Always good information and commentary over at the NEI Nuclear Notes blog, but this week they’ve done a particularly helpful job of responding to the latest pop-celebratory foolishness, the revived “No Nukes” musicians campaign. These rock ‘n roll activists are now going after federal loan guarantee programs that the nuclear industry — like other energy producers — seek to access for their energy projects. Subsidies, they cry!
As NEI’s chief blogger, Eric McErlain comments:
Don’t get me wrong, everyone understands that Americans have a right to speak their minds on the issues of the day. But what’s bugging us is that — with a few notable exceptions — the press is giving these musicians a free pass when it comes to what they’re saying about the industry, in particular about nuclear energy and loan guarantees.
So the blog makes the space for a point-by-point explanation and rebuttal to the emotive but fact-challenged arguments from Richard Myers, NEI’s vice president for policy development.
We can’t speak for the other nine technologies eligible for loan guarantees, but in the case of new nuclear plants the probability of default is pretty close to zero. Why? Because the companies building these new nuclear power plants will have one billion dollars or more of their own equity (actually, their shareholders’ money) invested in the project, side-by-side with the guaranteed debt. In the event of default, the company loses that investment: The government will seize it to help repay the loan. There’s not an electric power company in the United States that can sustain a billion-dollar loss on a single project. That’s why these projects are so well-planned. Why all necessary safety and regulatory approvals are obtained before construction begins. Why due diligence is so disciplined and exhaustive. Why successful completion and operation is (forgive the word) guaranteed.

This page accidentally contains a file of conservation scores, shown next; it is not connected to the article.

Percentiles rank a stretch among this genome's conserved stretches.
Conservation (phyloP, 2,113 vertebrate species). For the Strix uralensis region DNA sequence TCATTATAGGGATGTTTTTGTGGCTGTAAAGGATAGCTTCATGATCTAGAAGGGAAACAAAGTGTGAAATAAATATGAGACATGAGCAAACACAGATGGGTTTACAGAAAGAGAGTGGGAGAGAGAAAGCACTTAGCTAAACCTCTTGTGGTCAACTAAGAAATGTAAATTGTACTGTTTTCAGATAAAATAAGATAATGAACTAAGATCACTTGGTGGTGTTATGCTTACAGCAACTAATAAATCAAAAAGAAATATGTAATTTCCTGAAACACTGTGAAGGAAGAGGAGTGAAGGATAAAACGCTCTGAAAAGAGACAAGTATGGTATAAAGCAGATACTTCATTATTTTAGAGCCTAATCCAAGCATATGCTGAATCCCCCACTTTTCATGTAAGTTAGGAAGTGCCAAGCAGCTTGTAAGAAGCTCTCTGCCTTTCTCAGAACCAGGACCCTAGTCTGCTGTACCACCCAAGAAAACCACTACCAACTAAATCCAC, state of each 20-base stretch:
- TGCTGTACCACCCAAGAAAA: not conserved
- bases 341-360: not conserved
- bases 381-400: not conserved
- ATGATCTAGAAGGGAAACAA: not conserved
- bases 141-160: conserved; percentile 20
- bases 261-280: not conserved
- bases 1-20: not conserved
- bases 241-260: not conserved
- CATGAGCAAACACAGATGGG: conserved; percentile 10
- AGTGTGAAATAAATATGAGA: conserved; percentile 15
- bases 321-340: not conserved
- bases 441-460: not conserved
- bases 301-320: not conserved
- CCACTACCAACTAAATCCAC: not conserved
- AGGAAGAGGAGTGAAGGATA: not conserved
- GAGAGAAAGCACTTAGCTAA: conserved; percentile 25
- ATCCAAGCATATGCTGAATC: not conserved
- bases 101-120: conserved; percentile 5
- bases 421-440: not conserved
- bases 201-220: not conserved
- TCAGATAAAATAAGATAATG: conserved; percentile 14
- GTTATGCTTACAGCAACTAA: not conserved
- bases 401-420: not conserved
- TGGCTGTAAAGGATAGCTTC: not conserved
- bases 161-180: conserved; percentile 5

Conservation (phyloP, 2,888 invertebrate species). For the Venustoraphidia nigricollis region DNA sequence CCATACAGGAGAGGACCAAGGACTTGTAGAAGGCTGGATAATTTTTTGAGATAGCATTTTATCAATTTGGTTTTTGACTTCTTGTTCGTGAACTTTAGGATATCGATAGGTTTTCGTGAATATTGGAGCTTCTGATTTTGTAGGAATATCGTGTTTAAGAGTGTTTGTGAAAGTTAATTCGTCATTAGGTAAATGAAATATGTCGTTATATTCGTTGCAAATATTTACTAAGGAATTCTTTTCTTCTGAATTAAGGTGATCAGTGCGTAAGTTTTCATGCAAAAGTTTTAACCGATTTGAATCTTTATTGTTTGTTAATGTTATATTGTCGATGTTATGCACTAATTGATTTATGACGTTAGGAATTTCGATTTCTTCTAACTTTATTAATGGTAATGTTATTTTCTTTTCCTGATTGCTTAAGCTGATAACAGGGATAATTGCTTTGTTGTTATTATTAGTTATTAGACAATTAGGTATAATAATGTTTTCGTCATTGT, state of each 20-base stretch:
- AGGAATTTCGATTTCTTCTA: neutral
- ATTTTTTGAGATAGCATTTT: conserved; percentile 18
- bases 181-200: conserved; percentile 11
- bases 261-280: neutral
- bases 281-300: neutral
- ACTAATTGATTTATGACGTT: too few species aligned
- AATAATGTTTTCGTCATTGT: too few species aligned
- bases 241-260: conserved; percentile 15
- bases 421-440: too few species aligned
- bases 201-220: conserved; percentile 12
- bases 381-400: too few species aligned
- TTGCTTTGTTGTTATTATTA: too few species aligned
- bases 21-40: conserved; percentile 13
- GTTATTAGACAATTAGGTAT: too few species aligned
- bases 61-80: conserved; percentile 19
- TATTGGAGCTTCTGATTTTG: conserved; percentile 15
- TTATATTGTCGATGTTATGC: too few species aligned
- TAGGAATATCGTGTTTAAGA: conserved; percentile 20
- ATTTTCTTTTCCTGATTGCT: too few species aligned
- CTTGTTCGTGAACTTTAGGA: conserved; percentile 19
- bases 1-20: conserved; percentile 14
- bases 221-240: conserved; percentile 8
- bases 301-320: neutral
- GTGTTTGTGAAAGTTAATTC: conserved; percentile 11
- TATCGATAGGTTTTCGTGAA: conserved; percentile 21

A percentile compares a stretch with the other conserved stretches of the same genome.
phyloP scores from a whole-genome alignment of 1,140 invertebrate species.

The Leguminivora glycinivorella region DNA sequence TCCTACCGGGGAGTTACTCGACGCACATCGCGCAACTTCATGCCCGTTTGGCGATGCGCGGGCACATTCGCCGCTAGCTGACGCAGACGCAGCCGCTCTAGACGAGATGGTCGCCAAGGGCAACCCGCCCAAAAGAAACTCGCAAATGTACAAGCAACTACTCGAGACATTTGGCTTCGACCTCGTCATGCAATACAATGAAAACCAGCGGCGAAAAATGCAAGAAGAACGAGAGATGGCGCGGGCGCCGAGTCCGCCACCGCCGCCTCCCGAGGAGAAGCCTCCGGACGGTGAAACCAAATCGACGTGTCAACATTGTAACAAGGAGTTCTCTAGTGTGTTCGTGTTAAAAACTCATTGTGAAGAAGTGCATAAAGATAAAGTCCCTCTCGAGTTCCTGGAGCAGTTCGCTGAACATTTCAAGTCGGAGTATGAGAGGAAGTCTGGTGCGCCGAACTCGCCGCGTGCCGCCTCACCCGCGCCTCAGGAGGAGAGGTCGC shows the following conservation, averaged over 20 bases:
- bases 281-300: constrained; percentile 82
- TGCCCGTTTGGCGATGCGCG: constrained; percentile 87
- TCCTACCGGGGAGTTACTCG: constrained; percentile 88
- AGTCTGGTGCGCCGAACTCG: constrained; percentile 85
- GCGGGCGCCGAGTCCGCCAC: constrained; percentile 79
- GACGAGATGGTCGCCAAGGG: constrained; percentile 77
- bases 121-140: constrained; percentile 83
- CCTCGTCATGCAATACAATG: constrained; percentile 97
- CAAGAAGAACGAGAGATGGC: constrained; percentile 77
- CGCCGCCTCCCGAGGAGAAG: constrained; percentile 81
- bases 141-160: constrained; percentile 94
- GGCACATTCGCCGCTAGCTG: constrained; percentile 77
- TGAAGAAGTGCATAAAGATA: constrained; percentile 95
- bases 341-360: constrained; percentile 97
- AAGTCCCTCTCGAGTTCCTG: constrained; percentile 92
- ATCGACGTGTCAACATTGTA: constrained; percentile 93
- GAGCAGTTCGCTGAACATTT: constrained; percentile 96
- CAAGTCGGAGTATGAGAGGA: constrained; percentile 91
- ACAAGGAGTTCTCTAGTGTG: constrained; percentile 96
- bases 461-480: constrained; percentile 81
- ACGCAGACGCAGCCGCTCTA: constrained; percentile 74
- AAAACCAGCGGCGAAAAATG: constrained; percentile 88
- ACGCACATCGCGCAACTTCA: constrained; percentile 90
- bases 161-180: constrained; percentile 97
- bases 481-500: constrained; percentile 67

Elsewhere, Myers shockingly turns to Alexander Hamilton to buttress his arguments. Guess David Crosby wasn’t available.
The other fun bit in these posts is a video rebuttal to the musicians’ arguments, actually holding Bonnie, Graham, Jackson and Ben accountable for their claims, which, not surprisingly, turn out to sound nice in the key of E but still are wrong and misleading. For what it’s worth.
And Salon provides some critical reporting, too.
Really, these musicians should just stop, now.
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